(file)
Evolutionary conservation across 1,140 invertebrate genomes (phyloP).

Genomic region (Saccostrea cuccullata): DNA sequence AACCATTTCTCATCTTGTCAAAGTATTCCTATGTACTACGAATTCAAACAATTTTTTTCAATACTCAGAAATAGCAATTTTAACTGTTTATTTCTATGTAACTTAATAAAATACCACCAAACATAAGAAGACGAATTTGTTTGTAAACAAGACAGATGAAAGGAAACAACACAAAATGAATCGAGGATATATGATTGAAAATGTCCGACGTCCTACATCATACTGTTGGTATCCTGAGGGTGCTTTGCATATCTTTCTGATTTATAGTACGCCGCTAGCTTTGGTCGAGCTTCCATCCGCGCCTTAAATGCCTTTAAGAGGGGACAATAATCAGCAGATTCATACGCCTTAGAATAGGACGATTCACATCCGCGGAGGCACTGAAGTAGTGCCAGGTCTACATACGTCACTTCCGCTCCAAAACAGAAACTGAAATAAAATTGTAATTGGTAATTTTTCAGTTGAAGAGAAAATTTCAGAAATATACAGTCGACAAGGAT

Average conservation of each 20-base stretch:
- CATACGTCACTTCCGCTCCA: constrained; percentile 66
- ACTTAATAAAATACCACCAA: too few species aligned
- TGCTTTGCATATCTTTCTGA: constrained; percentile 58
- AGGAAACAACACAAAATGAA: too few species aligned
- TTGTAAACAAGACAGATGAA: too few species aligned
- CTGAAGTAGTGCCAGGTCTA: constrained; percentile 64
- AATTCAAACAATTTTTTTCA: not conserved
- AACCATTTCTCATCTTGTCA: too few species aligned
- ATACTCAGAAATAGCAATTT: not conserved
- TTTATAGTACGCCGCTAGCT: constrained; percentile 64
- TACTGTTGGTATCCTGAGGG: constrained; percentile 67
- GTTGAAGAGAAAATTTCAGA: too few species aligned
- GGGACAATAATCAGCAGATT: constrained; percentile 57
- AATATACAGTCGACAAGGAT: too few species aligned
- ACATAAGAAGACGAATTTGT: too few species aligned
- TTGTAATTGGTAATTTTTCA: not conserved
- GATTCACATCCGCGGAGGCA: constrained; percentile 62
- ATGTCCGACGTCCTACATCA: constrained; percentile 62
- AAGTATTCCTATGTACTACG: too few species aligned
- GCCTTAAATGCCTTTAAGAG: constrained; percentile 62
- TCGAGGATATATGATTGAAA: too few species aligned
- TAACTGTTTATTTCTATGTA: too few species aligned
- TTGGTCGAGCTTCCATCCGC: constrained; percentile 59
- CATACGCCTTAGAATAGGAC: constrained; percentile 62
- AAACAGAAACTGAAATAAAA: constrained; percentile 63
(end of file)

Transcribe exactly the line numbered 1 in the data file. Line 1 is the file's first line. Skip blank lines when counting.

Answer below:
Evolutionary conservation across 1,140 invertebrate genomes (phyloP).